Far from a symbol of irrelevance, Soon-Tzu Speechley shows us that historical buildings can be powerful barometers of culture and sustainability.
As a young boy of Malaysian-British background growing up in Kuala Lumpur, Soon-Tzu Speechley spent countless hours admiring the city’s historical masterpieces. He wandered, observed and learned. He liked the way the buildings were physical evidence of ‘culture’.
When it came to his university studies, Soon-Tzu pursued other interests – history, Asian studies and even musicology – facilitated by the University of Melbourne’s flagship ‘Melbourne Model’, which encourages the exploration of many fields through undergraduate study. It built upon the diverse subjects he studied through Trinity’s Foundation Studies program, giving him perspective and a wide knowledge base.
But the allure of architecture and heritage was always there, tugging Soon-Tzu towards his childhood passion.
After graduating from Foundation Studies and the University of Melbourne, Soon-Tzu returned to Asia. There, he penned a number of articles for the Penang Monthly, discussing local heritage, then joined Singapore University of Technology and Science as a research assistant, where he got his hands dirty with historical paint and plaster. He also volunteered as a writer covering local urban issues and history at the Penang Heritage Trust.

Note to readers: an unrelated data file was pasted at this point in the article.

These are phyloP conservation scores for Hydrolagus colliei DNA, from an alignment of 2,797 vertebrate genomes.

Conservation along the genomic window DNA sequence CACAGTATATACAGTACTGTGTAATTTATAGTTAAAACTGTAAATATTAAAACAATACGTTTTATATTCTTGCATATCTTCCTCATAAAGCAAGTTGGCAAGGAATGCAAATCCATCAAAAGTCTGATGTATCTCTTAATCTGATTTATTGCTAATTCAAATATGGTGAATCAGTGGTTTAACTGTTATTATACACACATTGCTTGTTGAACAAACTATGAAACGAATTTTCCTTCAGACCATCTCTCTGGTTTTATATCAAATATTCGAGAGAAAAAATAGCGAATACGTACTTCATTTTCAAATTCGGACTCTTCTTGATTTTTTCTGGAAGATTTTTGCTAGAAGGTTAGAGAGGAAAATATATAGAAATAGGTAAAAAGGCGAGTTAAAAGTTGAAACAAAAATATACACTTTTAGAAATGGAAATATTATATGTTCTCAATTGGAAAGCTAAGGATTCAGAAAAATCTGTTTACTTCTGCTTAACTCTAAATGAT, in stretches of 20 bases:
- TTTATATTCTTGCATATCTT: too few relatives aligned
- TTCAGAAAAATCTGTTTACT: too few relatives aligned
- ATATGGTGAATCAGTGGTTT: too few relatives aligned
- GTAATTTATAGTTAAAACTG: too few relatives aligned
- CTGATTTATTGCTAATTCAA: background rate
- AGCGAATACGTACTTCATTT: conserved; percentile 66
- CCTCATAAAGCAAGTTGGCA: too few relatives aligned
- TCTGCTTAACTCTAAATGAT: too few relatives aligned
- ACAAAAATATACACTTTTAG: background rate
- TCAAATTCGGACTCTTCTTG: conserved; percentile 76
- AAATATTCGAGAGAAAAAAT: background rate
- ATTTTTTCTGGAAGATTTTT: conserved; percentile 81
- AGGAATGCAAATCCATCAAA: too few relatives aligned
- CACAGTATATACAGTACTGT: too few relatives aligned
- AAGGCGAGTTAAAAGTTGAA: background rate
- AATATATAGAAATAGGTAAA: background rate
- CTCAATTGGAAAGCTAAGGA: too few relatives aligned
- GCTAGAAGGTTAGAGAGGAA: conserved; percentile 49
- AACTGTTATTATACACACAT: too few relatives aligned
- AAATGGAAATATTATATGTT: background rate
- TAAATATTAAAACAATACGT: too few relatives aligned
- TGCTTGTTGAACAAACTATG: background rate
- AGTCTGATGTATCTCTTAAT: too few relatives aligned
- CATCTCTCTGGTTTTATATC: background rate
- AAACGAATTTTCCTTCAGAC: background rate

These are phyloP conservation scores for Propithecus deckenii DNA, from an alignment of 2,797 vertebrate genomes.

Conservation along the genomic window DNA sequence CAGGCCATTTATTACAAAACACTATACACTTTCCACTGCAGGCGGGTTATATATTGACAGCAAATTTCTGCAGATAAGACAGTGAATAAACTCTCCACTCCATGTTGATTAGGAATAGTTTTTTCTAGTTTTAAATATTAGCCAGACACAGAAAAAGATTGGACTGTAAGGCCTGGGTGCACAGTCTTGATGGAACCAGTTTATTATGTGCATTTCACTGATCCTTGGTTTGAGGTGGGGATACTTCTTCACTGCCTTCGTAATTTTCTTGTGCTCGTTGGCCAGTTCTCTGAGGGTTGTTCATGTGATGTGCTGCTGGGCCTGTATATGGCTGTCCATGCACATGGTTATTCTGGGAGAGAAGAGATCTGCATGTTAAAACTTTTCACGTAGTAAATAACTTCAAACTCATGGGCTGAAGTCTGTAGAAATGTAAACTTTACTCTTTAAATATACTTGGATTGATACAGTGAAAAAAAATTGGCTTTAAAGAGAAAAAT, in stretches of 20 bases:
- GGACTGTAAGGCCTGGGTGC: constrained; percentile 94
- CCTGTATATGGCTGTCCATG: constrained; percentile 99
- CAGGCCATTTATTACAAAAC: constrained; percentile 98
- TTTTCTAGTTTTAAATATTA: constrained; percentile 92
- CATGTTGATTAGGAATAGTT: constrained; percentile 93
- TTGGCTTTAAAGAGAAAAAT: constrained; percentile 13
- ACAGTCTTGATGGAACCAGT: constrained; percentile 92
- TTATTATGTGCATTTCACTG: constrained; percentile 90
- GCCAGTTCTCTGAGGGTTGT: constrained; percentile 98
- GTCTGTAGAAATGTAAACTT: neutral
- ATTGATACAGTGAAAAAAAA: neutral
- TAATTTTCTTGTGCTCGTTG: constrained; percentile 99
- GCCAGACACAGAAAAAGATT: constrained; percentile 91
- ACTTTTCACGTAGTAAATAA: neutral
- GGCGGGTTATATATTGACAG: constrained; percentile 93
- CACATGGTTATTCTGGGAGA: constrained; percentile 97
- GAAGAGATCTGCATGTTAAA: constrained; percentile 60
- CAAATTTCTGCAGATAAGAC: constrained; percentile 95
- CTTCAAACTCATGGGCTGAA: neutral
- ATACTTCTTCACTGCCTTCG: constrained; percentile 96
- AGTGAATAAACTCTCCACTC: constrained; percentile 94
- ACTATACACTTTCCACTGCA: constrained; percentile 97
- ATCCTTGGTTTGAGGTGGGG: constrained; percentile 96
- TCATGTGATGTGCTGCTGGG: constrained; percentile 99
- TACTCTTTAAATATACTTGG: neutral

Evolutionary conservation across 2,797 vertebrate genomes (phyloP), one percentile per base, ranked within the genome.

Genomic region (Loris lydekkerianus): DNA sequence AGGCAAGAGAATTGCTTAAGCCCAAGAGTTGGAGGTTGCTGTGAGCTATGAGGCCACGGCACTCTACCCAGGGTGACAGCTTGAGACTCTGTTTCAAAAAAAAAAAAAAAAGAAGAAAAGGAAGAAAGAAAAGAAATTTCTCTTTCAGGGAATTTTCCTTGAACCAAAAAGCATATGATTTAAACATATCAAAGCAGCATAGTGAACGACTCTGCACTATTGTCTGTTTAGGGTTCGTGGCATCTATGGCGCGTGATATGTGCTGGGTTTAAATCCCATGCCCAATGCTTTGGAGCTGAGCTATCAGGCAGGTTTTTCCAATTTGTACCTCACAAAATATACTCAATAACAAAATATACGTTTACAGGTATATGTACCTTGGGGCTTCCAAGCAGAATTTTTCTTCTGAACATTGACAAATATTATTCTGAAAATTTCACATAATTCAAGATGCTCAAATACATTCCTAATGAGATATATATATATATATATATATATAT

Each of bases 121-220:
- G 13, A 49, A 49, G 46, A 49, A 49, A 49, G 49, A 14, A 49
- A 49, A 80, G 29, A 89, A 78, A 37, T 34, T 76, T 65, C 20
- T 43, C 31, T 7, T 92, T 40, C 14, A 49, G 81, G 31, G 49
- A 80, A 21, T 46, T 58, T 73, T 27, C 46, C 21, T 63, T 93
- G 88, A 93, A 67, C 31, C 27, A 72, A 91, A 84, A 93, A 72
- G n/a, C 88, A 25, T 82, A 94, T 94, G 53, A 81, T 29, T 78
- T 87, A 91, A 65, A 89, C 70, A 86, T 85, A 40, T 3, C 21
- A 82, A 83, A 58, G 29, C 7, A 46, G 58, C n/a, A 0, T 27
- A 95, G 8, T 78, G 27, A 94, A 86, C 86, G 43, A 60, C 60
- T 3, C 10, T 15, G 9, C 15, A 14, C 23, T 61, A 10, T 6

These years spent working in Asia solidified Soon-Tzu’s passion and prompted him to take his education further with a PhD, studying the way local architecture in nineteenth and twentieth century Malaya was affected by the localisation of British influence. Given his positive undergraduate experience in Melbourne, the University of Melbourne was his institution of choice, and he returned to Australia in 2017.
In explaining his decision to deep dive into the study of architecture from centuries past, Soon-Tzu says: ‘The importance of heritage has to do with culture and sustainability.’ In his view, today’s fast-paced world is the reason why heritage is seeing a resurgence in perceived importance. In cities where rapid change is a given, people find comfort in symbols of the constant past. Soon-Tzu says this is why South-East Asian countries that previously placed ‘great pressure on their built environments’ are now realising and implementing heritage legislation.
As for the sustainability side of heritage, Soon-Tzu explains that the ‘interchangeable skyscrapers’ that can be found in many cities could learn a thing or two from heritage buildings that were designed thoughtfully with surrounding characteristics such as climate in mind. It’s for this reason Soon-Tzu aims to honour cities and culture through heritage advocacy and encourage the application of old architectural principles to the modern day, while feeding his own sense of intrigue in the process.
By Jacqueline Darwis